After the nearly universal acclaim and gigantic box office for the previous Bond outing, Skyfall, any follow-up was likely to suffer in comparison, even with the same creative team largely intact. Sure enough, the general consensus upon Spectre’s release seemed to be a resounding “meh” and lower ticket sales, but what all of that apathy masked was that judged on its own merits it’s still one of the strongest Bond films ever. Does the story make complete sense? Nope, but that’s never really been a drawback in this series. Sam Mendes returns to direct an ambitious tale that features the emergence of intriguing new threats at home and abroad, as well as callbacks to previous Bond films that help to make the film feel like part of a whole rather than a solitary effort.
For my money, this is the best-filmed Bond ever, with every shot a carefully framed and beautifully lit work of art courtesy of first-time Bond director of photography Hoyte Van Hoytema, a name I never noticed before although I’ve seen and enjoyed five of his previous films. Pretty pictures only get a film so far, and this one backs them up with stunning locations in Mexico City, Rome, Morocco, Austria, and London, their ancient and decaying environments providing intriguing counterpoints to Bond’s hi-tech shenanigans. Although the story doesn’t carry quite the same weight as Skyfall’s personal and professional Bond family dynamics, it is still far better than most and weaves in threads from Craig’s previous outings all the way back to Casino Royale, while also reintroducing a classic foe and criminal organization that made my fanboy heart leap for joy.
The film’s dizzying opening stunt sequence features Bond’s battle with and on a helicopter soaring over a crowded Mexico City plaza, an opening I found somewhat lacking in comparison to other big-budget films but clearly ambitious and well within expectations for a Bond film. Elsewhere, Bond gets to borrow a futuristic car from Q branch, embarking on a thrilling chase scene that finds him struggling with the gadgets, a humanizing script touch for the usually unflappable, unstoppable character. The film winds down with an actual bang, an explosion so huge that it set a world record.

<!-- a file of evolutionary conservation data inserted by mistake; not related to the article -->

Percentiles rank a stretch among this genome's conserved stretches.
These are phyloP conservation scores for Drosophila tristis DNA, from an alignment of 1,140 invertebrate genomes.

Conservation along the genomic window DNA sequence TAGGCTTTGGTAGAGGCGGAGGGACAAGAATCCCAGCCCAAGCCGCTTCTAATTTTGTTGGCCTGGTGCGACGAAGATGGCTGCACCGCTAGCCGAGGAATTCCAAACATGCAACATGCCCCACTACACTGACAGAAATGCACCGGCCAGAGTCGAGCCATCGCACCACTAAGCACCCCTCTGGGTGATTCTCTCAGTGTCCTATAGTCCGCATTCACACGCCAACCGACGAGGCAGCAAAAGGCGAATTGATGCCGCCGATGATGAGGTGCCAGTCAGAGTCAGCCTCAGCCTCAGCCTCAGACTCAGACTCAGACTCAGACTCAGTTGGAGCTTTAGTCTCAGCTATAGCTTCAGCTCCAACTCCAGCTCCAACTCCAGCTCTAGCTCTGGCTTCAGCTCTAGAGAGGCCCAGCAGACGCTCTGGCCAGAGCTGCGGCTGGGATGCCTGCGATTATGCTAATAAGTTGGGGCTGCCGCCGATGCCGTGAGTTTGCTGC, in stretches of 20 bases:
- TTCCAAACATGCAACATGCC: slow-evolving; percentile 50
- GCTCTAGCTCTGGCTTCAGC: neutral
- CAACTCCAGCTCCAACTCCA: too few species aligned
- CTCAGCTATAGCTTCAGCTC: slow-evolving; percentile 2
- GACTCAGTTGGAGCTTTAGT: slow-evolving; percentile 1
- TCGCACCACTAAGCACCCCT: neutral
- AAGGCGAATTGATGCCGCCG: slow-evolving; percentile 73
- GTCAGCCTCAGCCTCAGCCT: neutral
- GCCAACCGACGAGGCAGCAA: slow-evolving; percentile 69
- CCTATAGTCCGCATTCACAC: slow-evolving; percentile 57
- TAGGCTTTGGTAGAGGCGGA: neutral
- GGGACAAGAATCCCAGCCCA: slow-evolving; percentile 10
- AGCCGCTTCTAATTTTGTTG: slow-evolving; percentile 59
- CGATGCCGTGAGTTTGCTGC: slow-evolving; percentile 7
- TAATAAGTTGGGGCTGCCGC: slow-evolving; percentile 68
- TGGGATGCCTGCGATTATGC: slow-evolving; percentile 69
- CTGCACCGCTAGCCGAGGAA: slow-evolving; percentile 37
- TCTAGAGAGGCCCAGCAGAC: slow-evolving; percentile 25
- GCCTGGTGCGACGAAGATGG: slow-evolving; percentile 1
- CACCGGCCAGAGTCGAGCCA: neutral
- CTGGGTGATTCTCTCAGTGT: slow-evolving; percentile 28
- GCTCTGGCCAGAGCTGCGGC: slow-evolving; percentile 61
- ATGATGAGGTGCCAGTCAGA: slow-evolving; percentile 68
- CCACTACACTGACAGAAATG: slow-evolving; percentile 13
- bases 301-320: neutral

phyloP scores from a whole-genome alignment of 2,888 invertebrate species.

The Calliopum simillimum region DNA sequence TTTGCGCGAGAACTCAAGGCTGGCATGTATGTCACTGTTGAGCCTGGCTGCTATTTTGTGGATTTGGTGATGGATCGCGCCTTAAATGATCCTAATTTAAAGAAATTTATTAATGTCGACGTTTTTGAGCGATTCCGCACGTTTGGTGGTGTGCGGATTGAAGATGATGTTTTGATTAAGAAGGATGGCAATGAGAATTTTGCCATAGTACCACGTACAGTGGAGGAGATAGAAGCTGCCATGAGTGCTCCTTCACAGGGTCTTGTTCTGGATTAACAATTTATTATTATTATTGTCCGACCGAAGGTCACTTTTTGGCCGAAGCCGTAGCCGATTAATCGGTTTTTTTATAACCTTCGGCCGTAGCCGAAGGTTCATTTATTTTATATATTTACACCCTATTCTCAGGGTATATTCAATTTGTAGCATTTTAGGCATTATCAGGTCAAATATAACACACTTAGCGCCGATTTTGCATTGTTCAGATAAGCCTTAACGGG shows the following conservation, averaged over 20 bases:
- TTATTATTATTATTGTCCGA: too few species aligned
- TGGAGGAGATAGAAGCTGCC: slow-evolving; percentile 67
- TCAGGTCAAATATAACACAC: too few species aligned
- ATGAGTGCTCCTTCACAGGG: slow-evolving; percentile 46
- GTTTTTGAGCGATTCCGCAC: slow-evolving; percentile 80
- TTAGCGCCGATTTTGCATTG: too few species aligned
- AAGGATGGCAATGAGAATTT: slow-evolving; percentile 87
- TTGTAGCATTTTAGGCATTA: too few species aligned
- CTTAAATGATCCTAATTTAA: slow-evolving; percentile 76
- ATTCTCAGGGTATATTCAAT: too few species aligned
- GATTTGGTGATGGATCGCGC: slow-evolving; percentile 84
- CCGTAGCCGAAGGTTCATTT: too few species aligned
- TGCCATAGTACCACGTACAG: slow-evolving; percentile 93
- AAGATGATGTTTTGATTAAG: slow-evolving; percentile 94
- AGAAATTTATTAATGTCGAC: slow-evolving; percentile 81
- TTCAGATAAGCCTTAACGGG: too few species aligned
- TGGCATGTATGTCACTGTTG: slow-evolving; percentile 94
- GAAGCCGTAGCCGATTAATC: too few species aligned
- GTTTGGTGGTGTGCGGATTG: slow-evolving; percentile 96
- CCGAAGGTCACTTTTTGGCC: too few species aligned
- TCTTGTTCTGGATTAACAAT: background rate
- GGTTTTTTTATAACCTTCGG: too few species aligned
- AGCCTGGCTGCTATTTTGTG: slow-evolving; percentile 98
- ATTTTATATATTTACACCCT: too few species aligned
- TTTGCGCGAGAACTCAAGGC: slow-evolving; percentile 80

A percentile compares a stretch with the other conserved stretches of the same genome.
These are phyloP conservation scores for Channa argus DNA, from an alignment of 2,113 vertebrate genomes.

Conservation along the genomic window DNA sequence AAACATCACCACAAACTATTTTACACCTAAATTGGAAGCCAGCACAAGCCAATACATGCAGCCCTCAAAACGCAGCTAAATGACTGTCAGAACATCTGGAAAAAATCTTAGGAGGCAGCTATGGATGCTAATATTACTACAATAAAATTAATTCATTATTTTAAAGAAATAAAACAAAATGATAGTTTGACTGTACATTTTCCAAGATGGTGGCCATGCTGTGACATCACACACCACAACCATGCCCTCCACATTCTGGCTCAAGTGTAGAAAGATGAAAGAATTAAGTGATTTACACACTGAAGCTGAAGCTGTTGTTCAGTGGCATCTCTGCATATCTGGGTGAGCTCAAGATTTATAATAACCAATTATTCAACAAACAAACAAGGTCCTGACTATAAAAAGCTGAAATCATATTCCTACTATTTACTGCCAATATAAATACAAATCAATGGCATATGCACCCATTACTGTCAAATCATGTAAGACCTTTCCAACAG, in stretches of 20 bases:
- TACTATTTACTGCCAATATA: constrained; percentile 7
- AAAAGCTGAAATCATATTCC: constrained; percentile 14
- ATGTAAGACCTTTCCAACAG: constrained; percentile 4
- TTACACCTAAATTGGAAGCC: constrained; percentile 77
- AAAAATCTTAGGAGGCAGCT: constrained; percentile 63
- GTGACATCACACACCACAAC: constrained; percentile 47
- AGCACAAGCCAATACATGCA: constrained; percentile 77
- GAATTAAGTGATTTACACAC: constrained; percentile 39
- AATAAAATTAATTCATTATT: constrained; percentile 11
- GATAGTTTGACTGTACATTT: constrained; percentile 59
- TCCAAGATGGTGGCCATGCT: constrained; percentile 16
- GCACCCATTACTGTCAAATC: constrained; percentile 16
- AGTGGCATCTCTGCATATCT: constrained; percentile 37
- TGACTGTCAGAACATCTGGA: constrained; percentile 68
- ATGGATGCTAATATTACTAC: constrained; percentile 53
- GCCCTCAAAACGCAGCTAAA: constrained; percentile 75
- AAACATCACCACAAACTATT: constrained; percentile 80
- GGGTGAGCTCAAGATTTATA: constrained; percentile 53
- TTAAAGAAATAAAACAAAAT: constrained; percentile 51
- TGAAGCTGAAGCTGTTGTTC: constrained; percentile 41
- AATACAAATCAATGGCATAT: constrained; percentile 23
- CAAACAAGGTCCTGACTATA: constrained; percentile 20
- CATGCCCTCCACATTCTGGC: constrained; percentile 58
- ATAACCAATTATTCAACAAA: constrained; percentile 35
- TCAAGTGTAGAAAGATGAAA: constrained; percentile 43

Craig closes out the film and what may be his final Bond outing in style, his Bond still a deadly force of nature but showing signs of fatigue, more than capable of still playing the game but increasingly less interested in doing so. Bond’s supporting co-workers are more directly involved than usual, with M (Ralph Fiennes), Q (Ben Whishaw), and Moneypenny (Naomie Harris) all helping him out in secret and in direct opposition to their marching orders from a new force above. Although the characters don’t really grow much, it’s refreshing to see them operating as rogues fighting outside of the system.
Much ado was made about the casting of 51-year-old Monica Bellucci as a Bond girl, but in the final cut, she’s barely in the film, lasting only one brief sequence before disappearing for good. That’s a real shame, and probably my biggest gripe, as I was looking forward to the impact her considerable assets could have had on the project. Instead, 30-year-old Lea Seydoux takes the alpha girl role as the age-appropriate (for Bond) counterpart to the master spy. She’s a competent and interesting choice, but also isn’t given much room to really demonstrate her strengths in her ultimately forgettable role.
As for the baddies, Christoph Waltz contributes a suitably menacing performance as the evil mastermind, all controlled mayhem beneath his steely exterior. Dave Bautista is the film’s muscle, a big scary villain who controls via brute force to such an extent that he’s entirely mute save for one word of monologue. Bond also has a fight within his branch of the service, as another branch led by C (Andrew Scott) attempts to take over the spy trade. Scott dials back the psycho tendencies of his most famous role, Sherlock’s Moriarty, but there’s still enough similarity that I almost expected Cumberbatch to appear to match wits with him.
The expert photography looks fantastic on Blu-ray, all saturated colors and deep blacks delivered in superb precision. The sound mix fully immerses listeners in the film’s exotic locales in DTS-HD Master Audio 7.1. Bonus features include video blogs focused on Mendes, Bond’s cars, Mexico City’s Day of the Dead Festival, the new Bond girls, the film’s action scenes, music, and Guinness World Record for largest film stunt explosion. Blu-ray exclusive features add a look at Bond’s biggest opening sequence and a gallery.